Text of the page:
Friday next, May 22, is a major date for every Irish citizen who is registered to vote. It is the date of the Marriage Referendum, in which we as citizens will vote on whether or not to legalise same-sex marriage in Ireland.
This is something I feel REALLY strongly about - personally I see it as a matter of civil rights and I think that the fact that there is even a referendum at all is ridiculous. For a long time, I happily assumed that a Yes vote would be ubiquitous - I, and everyone I surround myself with, would all be unified in our support for the Yes campaign - but in recent weeks, a No campaign (led by such 'wonderful' organisations like the infamous Iona Institute, and Mothers & Fathers Matter) has sprung up, with horrible ignorant posters like the below appearing on signposts around the country.
(Side note: I was cheered up to read that the couple used in these images [which were taken from a stock photo website] have denounced the use of their family photo in this campaign)
First of all, the main argument that the No side are using is that of the above - that every child deserves a mother and a father. Aside from this being a completely ridiculous and insulting argument towards not only same-sex parents, but one-parent families, children raised by grandparents, aunts, uncles, older siblings, etc - it is actually a completely invalid argument. Same-sex couples can actually already legally adopt in Ireland, and the referendum is in relation to marriage and marriage only, so pipe down hun, you haven't got a leg to stand on.
This is an issue that I feel so strongly about that I don't feel I can put it into words, especially when there has been so many amazing blog posts, articles and videos compiled in the last couple of weeks. Instead of writing a long-winded post, I'll share a couple of tweets I've posted, as well as media from various other sources that state the facts, that have moved me, and that I whole-heartedly agree with.
This video is from 2009!
Today we look back at the fight for equality & racial struggle of the African American community in the 50s/60s and think it ridiculous...— Aisling Owens (@AisOwens) April 21, 2015
...that there were actually laws that depicted them as lesser-deserving human beings. And yet there are ignorant bigots campaigning for a...— Aisling Owens (@AisOwens) April 21, 2015
... No vote, refusing to allow gay irish people to simply GET MARRIED. In 2015. Fucking ridic. Granted everyone is allowed an opinion, but..— Aisling Owens (@AisOwens) April 21, 2015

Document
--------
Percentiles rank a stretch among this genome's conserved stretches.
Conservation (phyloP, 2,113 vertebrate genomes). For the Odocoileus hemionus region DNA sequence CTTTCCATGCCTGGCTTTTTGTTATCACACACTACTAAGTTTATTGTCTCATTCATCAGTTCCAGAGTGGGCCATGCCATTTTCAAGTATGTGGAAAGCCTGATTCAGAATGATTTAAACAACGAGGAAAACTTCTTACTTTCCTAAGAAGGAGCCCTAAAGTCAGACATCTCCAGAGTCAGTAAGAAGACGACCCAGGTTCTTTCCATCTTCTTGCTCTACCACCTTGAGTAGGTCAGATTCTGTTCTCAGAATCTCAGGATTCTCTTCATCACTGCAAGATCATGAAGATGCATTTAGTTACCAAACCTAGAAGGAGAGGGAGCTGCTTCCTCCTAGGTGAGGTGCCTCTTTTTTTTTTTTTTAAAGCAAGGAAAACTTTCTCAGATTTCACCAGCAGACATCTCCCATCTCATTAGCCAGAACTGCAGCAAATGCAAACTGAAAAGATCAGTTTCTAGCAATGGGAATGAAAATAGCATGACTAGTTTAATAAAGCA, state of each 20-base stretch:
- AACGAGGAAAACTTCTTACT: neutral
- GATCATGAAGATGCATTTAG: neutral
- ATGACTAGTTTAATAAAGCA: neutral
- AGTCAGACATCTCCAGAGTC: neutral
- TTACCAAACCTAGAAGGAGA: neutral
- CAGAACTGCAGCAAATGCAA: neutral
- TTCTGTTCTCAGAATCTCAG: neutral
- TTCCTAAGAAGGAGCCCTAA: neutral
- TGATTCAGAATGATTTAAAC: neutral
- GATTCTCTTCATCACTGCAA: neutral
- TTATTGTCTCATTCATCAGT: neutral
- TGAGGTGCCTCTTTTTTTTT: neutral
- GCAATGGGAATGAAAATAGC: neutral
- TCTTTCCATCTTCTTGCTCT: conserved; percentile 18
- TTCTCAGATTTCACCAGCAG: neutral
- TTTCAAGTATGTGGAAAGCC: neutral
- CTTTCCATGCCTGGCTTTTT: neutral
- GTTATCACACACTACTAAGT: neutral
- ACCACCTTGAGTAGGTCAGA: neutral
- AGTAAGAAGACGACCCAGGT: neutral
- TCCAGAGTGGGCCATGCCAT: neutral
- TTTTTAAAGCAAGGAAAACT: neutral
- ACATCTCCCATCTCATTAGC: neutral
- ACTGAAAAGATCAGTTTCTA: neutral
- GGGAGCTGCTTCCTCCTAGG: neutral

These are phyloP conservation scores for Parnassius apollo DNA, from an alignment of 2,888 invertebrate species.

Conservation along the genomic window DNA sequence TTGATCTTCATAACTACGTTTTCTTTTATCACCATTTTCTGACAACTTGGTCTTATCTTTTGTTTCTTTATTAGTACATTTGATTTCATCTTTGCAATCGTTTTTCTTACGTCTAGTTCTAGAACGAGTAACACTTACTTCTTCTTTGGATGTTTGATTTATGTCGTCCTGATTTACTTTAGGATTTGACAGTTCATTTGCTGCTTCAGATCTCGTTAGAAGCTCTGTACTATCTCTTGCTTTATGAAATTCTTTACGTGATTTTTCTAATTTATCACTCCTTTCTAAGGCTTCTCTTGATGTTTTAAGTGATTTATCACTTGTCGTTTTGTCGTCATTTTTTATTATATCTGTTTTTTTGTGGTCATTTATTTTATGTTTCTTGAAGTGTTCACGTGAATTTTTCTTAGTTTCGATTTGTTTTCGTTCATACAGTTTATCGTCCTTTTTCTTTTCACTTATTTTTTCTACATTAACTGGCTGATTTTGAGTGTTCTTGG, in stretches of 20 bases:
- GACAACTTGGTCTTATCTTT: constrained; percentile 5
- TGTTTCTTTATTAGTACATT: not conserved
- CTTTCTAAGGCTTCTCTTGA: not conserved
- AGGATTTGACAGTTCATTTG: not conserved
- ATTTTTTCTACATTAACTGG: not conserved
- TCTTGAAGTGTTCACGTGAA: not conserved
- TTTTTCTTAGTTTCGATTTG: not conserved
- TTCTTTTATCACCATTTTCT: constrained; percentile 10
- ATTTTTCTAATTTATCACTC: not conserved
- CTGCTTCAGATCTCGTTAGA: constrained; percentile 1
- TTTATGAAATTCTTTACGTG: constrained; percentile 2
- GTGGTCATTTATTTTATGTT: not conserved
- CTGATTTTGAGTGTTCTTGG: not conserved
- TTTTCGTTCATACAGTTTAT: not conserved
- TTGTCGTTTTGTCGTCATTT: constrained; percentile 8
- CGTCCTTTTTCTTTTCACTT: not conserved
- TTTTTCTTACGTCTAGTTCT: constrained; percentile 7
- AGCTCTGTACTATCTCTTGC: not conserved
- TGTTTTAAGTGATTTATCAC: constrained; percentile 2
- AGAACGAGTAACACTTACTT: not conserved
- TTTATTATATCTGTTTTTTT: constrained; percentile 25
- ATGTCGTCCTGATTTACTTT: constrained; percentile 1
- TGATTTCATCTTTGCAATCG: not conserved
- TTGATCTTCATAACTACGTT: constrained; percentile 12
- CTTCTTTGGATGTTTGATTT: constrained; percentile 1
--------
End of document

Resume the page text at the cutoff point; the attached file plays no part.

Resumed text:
...it's hard to even comprehend let alone tolerate some of the arguments from the no side. I love Ireland & being Irish & I really hope...— Aisling Owens (@AisOwens) April 21, 2015
..that as a nation we do each other proud in May and take a step in the right direction by voting YES.Just think of the knees-up afterwards!— Aisling Owens (@AisOwens) April 21, 2015
| D U B L I N | The public reaction to this drawing has been unbelievable. Thank you all for the comments, likes and shares, I am only getting to filter through the start of these now. I would like to thank the following people for coming on board in the production and creation of this piece. They saw the energy & potential in it from the very start and without hesitation, invested their time and experience. Photographer - Seán Jackson Stylist - @colmcorrigan Grooming - @cashmandjmc Models - @barryjeffers & @jermsattacks Install Crew - Derek Fallon, Cian Byrne & @conorskc #streetart #yesequality #drawing #dublin #illustration #VoteYes
Letter to the editor in the Irish Times, 12/5/15
I also want to quickly mention that, back when I was in transition year of school, I was part of the school magazine committee, and one of the pages contained a Vox Pop, in which one of the questions asked was, "Should gay couples be allowed to marry/adopt in Ireland?" I was one of the respondents, and I can't remember exactly how I worded it (because I have no idea where that magazine is now), but I know my answer went something like "Absolutely, they deserve the same rights as everyone else".
Now bear in mind that this was 2007, in a rural Irish Catholic-ethos school, so unfortunately some of the other responses didn't echo mine. Sadly, those that answered that question negatively did so because they had grown up in a society that saw gay people as outcasts by not allowing them all of the same civil rights as straight people. That's why a yes vote is crucial, so that future generations will grow up, never imagining or comprehending why LGBT people were ever ostracised.
Rural Ireland has always been generally conservative and backward in its views towards progression, hence why I'm sad to be from a rural area at times like this. But progression is key, and change is good, so lets just hope that equality wins out next Friday.
Any No voters reading this (I really hope you are few and far between!!) - please bear in mind that if this referendum passes, all that will happen is same-sex couples will be able to simply celebrate their love for each other - legally. That's all. No ifs, no buts.
No question. Vote YES.